Third grade, fourth grade fifth grade, still not much luck. I knew each of the little books contained one of Shakespeare’s plays, but aside from the titles and figuring out that dramatis personae was the list of characters, the contents remained a mystery. Then…

Star Trek. First show I begged my parents to let me stay up past my bedtime to watch. Little did I know that while glued to the TV set following the voyages of the starship Enterprise, the Bard was beginning to seep into my brain. As Duane Morin wrote in his Shakespeare Geek blog, “Every good geek knows that Star Trek is loaded with Shakespeare references.” “Dagger of the Mind,” “Conscience of the King,” “All Our Yesterdays,” “By Any Other Name” —all episode titles from the original series and all references to Shakespeare.  The trend continued in the movies. The title Star Trek VI: The Undiscovered Country refers to Hamlet’s famous “to be or note to be” soliloquy: “…the dread of something after death,/The undiscovered Country, from whose bourn/No Traveller returns…”

So fellow nerds, the Bard’s probably already got his hooks in you, too. Next time you quote Star Trek, remember you just may be quoting Shakespeare.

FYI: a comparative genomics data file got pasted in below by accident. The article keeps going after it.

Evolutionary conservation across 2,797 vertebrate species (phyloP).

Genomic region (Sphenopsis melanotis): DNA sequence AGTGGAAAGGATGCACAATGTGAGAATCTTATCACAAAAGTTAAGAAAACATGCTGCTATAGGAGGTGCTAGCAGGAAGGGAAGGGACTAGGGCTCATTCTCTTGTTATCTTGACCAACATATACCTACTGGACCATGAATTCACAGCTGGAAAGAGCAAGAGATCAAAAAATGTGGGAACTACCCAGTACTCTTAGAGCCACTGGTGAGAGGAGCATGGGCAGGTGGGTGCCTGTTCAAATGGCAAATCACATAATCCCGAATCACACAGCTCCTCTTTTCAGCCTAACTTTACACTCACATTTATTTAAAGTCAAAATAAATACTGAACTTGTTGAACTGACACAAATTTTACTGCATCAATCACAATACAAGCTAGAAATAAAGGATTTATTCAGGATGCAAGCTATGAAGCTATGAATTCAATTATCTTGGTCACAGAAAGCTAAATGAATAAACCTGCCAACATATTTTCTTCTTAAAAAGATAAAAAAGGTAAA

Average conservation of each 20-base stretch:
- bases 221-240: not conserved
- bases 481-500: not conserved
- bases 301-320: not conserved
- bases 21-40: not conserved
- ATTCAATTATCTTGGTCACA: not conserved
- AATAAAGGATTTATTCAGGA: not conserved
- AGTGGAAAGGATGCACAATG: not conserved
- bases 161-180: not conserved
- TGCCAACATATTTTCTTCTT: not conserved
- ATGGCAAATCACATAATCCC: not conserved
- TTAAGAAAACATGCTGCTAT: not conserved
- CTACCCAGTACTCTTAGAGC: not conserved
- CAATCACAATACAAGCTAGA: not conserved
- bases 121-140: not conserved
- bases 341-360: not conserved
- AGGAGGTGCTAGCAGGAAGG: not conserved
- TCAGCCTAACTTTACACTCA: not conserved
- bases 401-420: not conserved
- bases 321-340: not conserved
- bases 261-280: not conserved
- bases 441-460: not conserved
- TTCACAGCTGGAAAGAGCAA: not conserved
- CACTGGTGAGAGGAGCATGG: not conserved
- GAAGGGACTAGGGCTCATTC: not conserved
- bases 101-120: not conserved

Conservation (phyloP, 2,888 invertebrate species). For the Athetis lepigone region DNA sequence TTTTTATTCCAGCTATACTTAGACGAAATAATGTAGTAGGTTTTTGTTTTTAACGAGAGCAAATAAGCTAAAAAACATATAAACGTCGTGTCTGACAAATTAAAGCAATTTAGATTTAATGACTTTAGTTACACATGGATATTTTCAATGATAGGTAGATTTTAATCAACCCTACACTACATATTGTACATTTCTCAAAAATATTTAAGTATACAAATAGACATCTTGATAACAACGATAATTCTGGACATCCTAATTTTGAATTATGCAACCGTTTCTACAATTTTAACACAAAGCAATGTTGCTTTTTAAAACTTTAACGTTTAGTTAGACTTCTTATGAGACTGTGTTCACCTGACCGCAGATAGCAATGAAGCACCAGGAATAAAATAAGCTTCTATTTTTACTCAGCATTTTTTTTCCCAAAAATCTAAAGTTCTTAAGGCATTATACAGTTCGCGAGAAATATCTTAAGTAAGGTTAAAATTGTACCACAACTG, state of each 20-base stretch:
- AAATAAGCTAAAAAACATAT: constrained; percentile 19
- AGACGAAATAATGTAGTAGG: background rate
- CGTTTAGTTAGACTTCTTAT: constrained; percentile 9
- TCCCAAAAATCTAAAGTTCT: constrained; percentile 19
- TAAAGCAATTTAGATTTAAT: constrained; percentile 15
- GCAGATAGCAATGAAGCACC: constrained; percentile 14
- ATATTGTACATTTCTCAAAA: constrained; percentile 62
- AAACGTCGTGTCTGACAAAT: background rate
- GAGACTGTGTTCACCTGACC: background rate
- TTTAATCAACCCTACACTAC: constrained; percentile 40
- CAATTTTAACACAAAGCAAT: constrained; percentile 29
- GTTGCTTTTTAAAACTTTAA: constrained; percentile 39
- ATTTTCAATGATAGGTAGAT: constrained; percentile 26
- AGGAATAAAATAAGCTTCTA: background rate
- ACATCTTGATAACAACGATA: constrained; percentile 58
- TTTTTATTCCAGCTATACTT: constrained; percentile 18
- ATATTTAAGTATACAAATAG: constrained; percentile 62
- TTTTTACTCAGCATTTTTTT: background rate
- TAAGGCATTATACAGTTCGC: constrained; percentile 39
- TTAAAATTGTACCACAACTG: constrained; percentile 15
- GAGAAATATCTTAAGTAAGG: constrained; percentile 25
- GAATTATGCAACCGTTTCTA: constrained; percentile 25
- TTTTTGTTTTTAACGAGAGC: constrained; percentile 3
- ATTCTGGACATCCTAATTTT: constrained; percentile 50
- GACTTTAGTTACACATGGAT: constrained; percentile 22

By the time Star Trek the Next Generation arrived, I’d read many of the Bard’s plays, see most of the film versions, even caught a few stage performances. Watching the first episode of STTNG, I wasn’t sure if I’d like the new series, but I was willing to give it a try because of Picard’s love of both Shakespearean drama and “tea, hot, Earl Grey” —both loves of mine. In short, a perfect circle: Star Trek leading to my love of Shakespeare, Shakespeare leading me back to Star Trek.

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Blame it on Charlie Rose: A nerd’s 2012 Shakespeare resolution

So, I’ve been pondering New Year’s resolutions and decided what one of them will be: to read the complete works of Shakespeare.

Why?

Blame it on Charlie Rose, the hero of my better self, who with his passion, gentle humor and endless curiosity never fails to engage my mind and curiosity through the discussions on his PBS talk show. Occasionally, he chooses a topic on which to build a series of shows, the most recent being “Why Shakespeare?” After looking at his website, I found that it started back in November, but I’ve been behind on watching the shows in my queue.

Just today, Rose’s December 28th show caught my eye because of the lineup: Liev Schreiber, Jim Schapiro and Ken Branagh. Hadn’t heard of Schapiro until today, but the names bookending his are very familiar. So I watched the show and it stirred my fascination with Shakespeare once again.

Liev Schreiber talked about performing the Scottish play and the music of the language found in Macbeth’s speeches. Ah, yes. Familiar territory for me. The sound of Shakespeare’s lines has drawn me in from the beginning—the flow of one word building upon the next, the rhythm of the lines, the familiar juxtaposed with the strange. Even before the meaning of even one line of the Bard’s work became clear in my mind, it was the words’ music that made me listen, read, want to understand.